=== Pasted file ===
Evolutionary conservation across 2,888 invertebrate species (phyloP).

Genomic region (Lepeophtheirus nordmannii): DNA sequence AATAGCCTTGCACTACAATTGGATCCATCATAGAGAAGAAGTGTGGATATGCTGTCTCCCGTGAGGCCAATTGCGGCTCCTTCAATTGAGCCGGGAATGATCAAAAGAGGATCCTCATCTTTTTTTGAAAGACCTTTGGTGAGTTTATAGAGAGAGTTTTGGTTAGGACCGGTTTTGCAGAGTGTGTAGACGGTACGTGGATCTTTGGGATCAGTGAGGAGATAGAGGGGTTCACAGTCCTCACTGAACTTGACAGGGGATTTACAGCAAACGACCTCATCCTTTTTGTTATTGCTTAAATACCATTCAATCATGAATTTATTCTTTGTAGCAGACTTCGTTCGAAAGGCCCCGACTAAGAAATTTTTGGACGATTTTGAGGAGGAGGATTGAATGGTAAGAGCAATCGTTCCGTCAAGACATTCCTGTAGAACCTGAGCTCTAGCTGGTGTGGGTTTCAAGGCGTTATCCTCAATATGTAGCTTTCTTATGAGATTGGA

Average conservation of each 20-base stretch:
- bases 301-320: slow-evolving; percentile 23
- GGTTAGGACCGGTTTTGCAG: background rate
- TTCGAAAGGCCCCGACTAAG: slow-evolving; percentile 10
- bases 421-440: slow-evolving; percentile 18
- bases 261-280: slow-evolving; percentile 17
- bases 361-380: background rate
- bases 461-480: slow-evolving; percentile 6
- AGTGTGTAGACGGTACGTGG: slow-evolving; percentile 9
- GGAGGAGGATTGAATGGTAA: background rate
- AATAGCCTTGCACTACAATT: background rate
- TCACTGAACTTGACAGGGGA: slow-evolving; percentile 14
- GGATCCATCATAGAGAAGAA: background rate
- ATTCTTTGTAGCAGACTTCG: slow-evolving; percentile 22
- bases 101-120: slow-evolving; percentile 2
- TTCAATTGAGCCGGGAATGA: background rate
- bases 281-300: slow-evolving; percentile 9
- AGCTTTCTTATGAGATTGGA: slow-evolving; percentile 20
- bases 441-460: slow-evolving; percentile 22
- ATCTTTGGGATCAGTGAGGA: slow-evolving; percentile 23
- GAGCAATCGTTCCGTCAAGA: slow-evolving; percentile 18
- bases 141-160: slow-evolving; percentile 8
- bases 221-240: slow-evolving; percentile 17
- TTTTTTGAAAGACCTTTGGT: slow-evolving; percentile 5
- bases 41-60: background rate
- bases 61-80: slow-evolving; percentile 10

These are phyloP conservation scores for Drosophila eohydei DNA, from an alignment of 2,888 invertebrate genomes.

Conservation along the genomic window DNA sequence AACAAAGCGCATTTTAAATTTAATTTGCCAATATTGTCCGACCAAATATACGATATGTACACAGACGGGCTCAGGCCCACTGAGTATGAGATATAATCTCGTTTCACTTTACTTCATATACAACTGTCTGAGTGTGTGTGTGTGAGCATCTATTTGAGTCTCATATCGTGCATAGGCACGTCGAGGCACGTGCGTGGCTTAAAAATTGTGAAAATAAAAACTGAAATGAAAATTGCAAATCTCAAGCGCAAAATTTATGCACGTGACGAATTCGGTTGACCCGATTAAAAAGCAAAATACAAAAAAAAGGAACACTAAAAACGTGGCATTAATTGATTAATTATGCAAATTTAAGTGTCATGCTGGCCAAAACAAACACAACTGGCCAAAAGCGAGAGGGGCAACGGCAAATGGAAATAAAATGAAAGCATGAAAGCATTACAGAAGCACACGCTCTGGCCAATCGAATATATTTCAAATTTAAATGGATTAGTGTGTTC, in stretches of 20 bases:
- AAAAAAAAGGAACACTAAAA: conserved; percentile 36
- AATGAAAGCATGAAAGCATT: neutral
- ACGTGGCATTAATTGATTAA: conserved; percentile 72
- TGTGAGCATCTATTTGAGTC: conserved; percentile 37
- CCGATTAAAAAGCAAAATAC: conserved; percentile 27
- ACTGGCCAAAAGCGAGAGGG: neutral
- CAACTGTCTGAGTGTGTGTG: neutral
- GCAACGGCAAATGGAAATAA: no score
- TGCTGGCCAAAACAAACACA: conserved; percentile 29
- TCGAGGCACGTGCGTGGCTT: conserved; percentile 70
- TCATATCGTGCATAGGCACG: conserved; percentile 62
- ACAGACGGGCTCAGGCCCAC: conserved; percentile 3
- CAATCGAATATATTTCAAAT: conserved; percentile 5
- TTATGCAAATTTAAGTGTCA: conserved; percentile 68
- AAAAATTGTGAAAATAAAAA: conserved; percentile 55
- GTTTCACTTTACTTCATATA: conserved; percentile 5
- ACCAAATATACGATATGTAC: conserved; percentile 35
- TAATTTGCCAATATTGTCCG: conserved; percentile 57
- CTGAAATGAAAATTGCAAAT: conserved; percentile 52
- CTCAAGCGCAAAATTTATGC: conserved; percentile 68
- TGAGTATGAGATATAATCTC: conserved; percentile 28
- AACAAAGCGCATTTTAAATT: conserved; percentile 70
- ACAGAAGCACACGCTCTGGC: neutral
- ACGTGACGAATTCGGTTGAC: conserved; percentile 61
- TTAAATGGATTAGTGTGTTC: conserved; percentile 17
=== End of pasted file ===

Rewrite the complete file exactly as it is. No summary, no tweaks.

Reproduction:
Evolutionary conservation across 2,888 invertebrate species (phyloP).

Genomic region (Lepeophtheirus nordmannii): DNA sequence AATAGCCTTGCACTACAATTGGATCCATCATAGAGAAGAAGTGTGGATATGCTGTCTCCCGTGAGGCCAATTGCGGCTCCTTCAATTGAGCCGGGAATGATCAAAAGAGGATCCTCATCTTTTTTTGAAAGACCTTTGGTGAGTTTATAGAGAGAGTTTTGGTTAGGACCGGTTTTGCAGAGTGTGTAGACGGTACGTGGATCTTTGGGATCAGTGAGGAGATAGAGGGGTTCACAGTCCTCACTGAACTTGACAGGGGATTTACAGCAAACGACCTCATCCTTTTTGTTATTGCTTAAATACCATTCAATCATGAATTTATTCTTTGTAGCAGACTTCGTTCGAAAGGCCCCGACTAAGAAATTTTTGGACGATTTTGAGGAGGAGGATTGAATGGTAAGAGCAATCGTTCCGTCAAGACATTCCTGTAGAACCTGAGCTCTAGCTGGTGTGGGTTTCAAGGCGTTATCCTCAATATGTAGCTTTCTTATGAGATTGGA

Average conservation of each 20-base stretch:
- bases 301-320: slow-evolving; percentile 23
- GGTTAGGACCGGTTTTGCAG: background rate
- TTCGAAAGGCCCCGACTAAG: slow-evolving; percentile 10
- bases 421-440: slow-evolving; percentile 18
- bases 261-280: slow-evolving; percentile 17
- bases 361-380: background rate
- bases 461-480: slow-evolving; percentile 6
- AGTGTGTAGACGGTACGTGG: slow-evolving; percentile 9
- GGAGGAGGATTGAATGGTAA: background rate
- AATAGCCTTGCACTACAATT: background rate
- TCACTGAACTTGACAGGGGA: slow-evolving; percentile 14
- GGATCCATCATAGAGAAGAA: background rate
- ATTCTTTGTAGCAGACTTCG: slow-evolving; percentile 22
- bases 101-120: slow-evolving; percentile 2
- TTCAATTGAGCCGGGAATGA: background rate
- bases 281-300: slow-evolving; percentile 9
- AGCTTTCTTATGAGATTGGA: slow-evolving; percentile 20
- bases 441-460: slow-evolving; percentile 22
- ATCTTTGGGATCAGTGAGGA: slow-evolving; percentile 23
- GAGCAATCGTTCCGTCAAGA: slow-evolving; percentile 18
- bases 141-160: slow-evolving; percentile 8
- bases 221-240: slow-evolving; percentile 17
- TTTTTTGAAAGACCTTTGGT: slow-evolving; percentile 5
- bases 41-60: background rate
- bases 61-80: slow-evolving; percentile 10

These are phyloP conservation scores for Drosophila eohydei DNA, from an alignment of 2,888 invertebrate genomes.

Conservation along the genomic window DNA sequence AACAAAGCGCATTTTAAATTTAATTTGCCAATATTGTCCGACCAAATATACGATATGTACACAGACGGGCTCAGGCCCACTGAGTATGAGATATAATCTCGTTTCACTTTACTTCATATACAACTGTCTGAGTGTGTGTGTGTGAGCATCTATTTGAGTCTCATATCGTGCATAGGCACGTCGAGGCACGTGCGTGGCTTAAAAATTGTGAAAATAAAAACTGAAATGAAAATTGCAAATCTCAAGCGCAAAATTTATGCACGTGACGAATTCGGTTGACCCGATTAAAAAGCAAAATACAAAAAAAAGGAACACTAAAAACGTGGCATTAATTGATTAATTATGCAAATTTAAGTGTCATGCTGGCCAAAACAAACACAACTGGCCAAAAGCGAGAGGGGCAACGGCAAATGGAAATAAAATGAAAGCATGAAAGCATTACAGAAGCACACGCTCTGGCCAATCGAATATATTTCAAATTTAAATGGATTAGTGTGTTC, in stretches of 20 bases:
- AAAAAAAAGGAACACTAAAA: conserved; percentile 36
- AATGAAAGCATGAAAGCATT: neutral
- ACGTGGCATTAATTGATTAA: conserved; percentile 72
- TGTGAGCATCTATTTGAGTC: conserved; percentile 37
- CCGATTAAAAAGCAAAATAC: conserved; percentile 27
- ACTGGCCAAAAGCGAGAGGG: neutral
- CAACTGTCTGAGTGTGTGTG: neutral
- GCAACGGCAAATGGAAATAA: no score
- TGCTGGCCAAAACAAACACA: conserved; percentile 29
- TCGAGGCACGTGCGTGGCTT: conserved; percentile 70
- TCATATCGTGCATAGGCACG: conserved; percentile 62
- ACAGACGGGCTCAGGCCCAC: conserved; percentile 3
- CAATCGAATATATTTCAAAT: conserved; percentile 5
- TTATGCAAATTTAAGTGTCA: conserved; percentile 68
- AAAAATTGTGAAAATAAAAA: conserved; percentile 55
- GTTTCACTTTACTTCATATA: conserved; percentile 5
- ACCAAATATACGATATGTAC: conserved; percentile 35
- TAATTTGCCAATATTGTCCG: conserved; percentile 57
- CTGAAATGAAAATTGCAAAT: conserved; percentile 52
- CTCAAGCGCAAAATTTATGC: conserved; percentile 68
- TGAGTATGAGATATAATCTC: conserved; percentile 28
- AACAAAGCGCATTTTAAATT: conserved; percentile 70
- ACAGAAGCACACGCTCTGGC: neutral
- ACGTGACGAATTCGGTTGAC: conserved; percentile 61
- TTAAATGGATTAGTGTGTTC: conserved; percentile 17